I am still looking for work. I’m continuing to take new clients through JayBird Media, but I am losing my health insurance in our divorce, and I need a consistent income to support my kids, so I’m looking for a “normal job,” ideally in the Los Angeles area. However, there ARE other places in the country where we will consider moving for the right job because there are many other places with equally outstanding autism services. As well, in marketing and social media, companies often offer telecommuting options due to the nature of the work. So if you know people in marketing and social media, or people looking for services in these fields, please consider connecting me with them no matter where they are located. My portfolio is available on JayBird Media, and you can learn more about my professional experience via LinkedIn

Most importantly of all, please know that I am nothing short of tremendously grateful for every single person, every bit of help, every prayer, every kind word, every burst of good energy that comes our way. My village is astounding, and my heart is full. I will truly never be able to feel I’ve paid this love forward enough. But I promise to try. 

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Will is on the couch fidgeting in his peripheral vision with a piece of frayed green yarn, artfully and very deliberately coated in masking tape by my hands under Will’s nonverbal instructions. Julia is watching Madagascar 3 for the thousandth time, and Marty, my soon-to-be-ex-husband and the kids’ loving dad, is in the kitchen blessedly making coffee. And me? I am at my desk, thinking about the article that ran about my little family in this morning’s Independent Florida Alligator.

Will was around 3 in this picture, but it’s one of my all-time favorites.

The reporter, Colleen Wright, a UF sophomore, showed up last week at my garage sale, having heard that my goal was to raise money so I can move to California where, while I don’t expect to arrive into some kind of Oz filled with free speech therapy centers on every corner, there are most definitely a lot more options and available, affordable, accessible services for a child like my son, Will, who, at 7 and a half, is nonverbal (we always say “preverbal,” because we remain hopeful) and has autism, OCD, sensory integration dysfunction, and a host of chronic health challenges. Wright questioned me for an hour that morning, respectful and inquisitive, but clearly with no background in autism.  (more…)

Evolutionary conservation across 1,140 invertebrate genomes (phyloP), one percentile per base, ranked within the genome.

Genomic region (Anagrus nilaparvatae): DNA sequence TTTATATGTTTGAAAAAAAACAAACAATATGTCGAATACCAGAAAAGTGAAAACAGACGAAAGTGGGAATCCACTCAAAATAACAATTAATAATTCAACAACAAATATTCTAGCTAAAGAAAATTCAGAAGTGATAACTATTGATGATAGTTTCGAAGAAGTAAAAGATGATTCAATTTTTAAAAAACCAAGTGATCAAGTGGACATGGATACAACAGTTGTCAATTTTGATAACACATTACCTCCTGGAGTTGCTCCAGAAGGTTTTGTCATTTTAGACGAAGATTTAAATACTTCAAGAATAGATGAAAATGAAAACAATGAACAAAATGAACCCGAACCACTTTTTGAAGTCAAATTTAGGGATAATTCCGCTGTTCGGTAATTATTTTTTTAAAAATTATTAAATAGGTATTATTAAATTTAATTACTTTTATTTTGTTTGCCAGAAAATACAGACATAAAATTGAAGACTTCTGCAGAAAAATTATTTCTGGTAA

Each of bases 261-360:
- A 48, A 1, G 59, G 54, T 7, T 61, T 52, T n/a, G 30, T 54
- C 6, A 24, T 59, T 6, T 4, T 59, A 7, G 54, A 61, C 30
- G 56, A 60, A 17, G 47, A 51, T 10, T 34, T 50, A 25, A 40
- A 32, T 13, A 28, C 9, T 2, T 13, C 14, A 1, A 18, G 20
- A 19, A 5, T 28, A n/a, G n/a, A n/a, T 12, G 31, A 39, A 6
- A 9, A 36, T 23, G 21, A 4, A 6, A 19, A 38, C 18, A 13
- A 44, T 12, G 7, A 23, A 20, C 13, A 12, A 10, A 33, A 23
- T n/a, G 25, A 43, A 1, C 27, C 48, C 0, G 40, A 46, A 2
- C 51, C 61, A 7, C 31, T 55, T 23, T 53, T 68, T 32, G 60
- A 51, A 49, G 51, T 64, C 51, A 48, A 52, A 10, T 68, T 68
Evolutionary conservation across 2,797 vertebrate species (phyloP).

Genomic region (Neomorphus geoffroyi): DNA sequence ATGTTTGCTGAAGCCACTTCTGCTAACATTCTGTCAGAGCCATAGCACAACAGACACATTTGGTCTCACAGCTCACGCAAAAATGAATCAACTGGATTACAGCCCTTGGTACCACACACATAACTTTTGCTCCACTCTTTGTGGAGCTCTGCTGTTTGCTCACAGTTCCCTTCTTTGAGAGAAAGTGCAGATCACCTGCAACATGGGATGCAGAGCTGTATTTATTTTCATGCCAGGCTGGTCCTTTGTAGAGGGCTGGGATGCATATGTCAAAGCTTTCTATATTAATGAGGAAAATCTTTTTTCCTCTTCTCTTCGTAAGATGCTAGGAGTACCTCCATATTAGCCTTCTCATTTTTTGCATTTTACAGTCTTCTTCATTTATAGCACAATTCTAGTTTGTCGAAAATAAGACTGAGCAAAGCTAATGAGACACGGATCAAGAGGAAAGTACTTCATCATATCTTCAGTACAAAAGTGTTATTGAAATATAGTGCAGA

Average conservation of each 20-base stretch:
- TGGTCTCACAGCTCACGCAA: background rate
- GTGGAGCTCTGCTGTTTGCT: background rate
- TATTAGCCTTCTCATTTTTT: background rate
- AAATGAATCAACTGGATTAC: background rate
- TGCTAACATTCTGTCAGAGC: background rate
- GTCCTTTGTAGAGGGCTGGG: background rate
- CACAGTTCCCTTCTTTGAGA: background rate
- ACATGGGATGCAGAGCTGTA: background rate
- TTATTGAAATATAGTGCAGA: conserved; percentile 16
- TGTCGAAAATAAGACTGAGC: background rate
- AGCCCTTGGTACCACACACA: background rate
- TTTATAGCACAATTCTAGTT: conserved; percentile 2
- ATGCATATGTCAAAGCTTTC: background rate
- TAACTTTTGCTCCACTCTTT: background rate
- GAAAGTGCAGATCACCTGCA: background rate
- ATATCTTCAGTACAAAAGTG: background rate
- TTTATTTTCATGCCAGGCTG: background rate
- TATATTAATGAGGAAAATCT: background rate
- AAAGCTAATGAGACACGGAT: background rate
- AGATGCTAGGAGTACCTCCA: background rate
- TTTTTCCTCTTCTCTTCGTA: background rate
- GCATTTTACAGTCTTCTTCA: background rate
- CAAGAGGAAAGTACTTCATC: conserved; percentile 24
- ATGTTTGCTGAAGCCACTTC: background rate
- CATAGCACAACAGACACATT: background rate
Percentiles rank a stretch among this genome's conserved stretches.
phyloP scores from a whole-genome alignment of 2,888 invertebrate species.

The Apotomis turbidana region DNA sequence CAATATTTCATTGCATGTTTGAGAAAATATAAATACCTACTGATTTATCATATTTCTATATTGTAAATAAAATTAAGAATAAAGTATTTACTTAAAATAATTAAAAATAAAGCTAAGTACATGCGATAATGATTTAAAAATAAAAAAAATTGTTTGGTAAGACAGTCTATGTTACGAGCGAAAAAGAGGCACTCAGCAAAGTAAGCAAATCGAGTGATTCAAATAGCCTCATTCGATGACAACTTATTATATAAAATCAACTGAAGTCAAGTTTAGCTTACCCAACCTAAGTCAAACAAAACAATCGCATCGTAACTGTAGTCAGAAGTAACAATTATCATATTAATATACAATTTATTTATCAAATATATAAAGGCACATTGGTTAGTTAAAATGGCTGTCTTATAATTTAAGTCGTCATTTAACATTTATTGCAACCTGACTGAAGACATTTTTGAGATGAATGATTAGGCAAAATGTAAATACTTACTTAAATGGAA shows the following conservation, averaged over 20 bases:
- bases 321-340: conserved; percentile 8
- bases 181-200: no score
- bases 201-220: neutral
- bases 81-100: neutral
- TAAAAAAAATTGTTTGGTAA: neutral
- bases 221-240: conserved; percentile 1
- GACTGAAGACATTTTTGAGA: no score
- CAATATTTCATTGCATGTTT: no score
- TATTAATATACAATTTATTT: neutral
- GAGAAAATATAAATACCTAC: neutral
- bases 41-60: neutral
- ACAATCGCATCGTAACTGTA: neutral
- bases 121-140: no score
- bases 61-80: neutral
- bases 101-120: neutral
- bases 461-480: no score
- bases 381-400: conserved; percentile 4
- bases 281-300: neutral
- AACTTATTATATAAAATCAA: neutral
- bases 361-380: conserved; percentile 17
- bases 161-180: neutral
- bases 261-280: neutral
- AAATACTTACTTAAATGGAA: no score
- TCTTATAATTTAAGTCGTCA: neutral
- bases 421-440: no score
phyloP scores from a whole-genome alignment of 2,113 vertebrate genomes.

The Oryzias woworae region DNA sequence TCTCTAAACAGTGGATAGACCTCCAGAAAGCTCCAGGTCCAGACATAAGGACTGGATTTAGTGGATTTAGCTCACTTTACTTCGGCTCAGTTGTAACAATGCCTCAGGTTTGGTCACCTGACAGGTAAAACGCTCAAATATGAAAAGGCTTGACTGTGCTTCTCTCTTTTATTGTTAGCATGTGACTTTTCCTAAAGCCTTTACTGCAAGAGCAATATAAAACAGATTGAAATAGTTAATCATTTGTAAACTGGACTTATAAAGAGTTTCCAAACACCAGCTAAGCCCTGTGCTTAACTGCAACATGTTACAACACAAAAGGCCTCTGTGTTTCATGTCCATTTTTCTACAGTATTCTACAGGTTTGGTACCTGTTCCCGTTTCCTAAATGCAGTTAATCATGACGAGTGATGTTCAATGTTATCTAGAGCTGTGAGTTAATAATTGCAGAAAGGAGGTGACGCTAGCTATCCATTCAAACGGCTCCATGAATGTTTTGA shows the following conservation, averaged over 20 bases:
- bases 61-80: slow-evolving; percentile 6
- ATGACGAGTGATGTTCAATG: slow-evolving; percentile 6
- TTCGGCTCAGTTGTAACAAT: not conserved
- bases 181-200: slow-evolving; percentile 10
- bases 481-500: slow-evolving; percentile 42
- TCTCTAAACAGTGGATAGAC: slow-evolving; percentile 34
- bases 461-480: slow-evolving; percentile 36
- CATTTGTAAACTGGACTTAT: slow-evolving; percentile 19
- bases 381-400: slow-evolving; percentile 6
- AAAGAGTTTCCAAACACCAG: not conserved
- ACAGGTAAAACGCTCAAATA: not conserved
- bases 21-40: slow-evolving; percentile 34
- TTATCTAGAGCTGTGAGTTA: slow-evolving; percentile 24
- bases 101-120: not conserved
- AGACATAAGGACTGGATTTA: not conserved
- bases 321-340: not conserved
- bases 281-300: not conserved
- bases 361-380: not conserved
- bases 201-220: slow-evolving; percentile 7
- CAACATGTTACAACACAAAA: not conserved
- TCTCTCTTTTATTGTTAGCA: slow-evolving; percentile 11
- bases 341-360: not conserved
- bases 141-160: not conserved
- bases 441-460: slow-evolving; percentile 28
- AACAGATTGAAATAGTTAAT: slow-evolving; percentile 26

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As a little girl, I kept a diary. I entrusted my deepest secrets to this silent confidante, my safe haven. My diary was a mute therapist, a free space where I could speak my mind without shame or fear or reprisal. My diary was a little hidden piece of me, tucked away in the dark recess beneath my headboard.

My childhood passed into adolescence, and the stack of flowery little diaries gave way to a neat pile of black-and-white Composition Books straight out of a 1950s high school movie. My diaries had become journals. My journals had become a project. And along the way, I had become a writer.

Today my old diaries and journals are stored away, rarely opened but always held onto, tied in bundles with red satin ribbons, living in perpetual safekeeping like so many baby photos and pressed flowers. I doubt I’ll ever let them go. They are little, written portraits of me. And, when, on rare occasions, I look back at them, I notice one overwhelming trend that holds true from my 4th-grade, Holly Hobby, lock-and-key, 40-page mini-diary to my leather-bound traveler’s journal from my senior year of college: They’re all incomplete. Every single volume has at least one big, huge time gap.
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By Tara Cohen

He hit me again last night. This time it was so hard I heard my nose crack and I fell to the floor. While I sobbed in pain, he continued screaming, seemingly incensed all the more by my cries. I slunk from the room and fumbled through the freezer for an ice pack, all the while listening to his continued raging in the next room. Tears flowing down my face, I wondered how my life had come to this.

Long ago, I promised myself I would never marry a man who would even consider raising his hand to me or our children. I would never accept a partner who would intentionally hurt me because my adult life would be what I wanted it to be: happy, peaceful, free of yelling or violence or the threat of either. My children would never fear me or my spouse. They would know unconditional love and security at home. And yet, last night, I lay on the couch, icing my face, contemplating how much yelling, hitting, and eggshell-walking goes on in my home, no matter how much I struggle against it. How had I gotten to this place? How did I become  the type of woman who is grateful when her bruises aren’t easily visible? How did I come to have this secret and to carry this guilty weight of unabating abuse? Why was I so ashamed to tell my friends or family?
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by Tara Cohen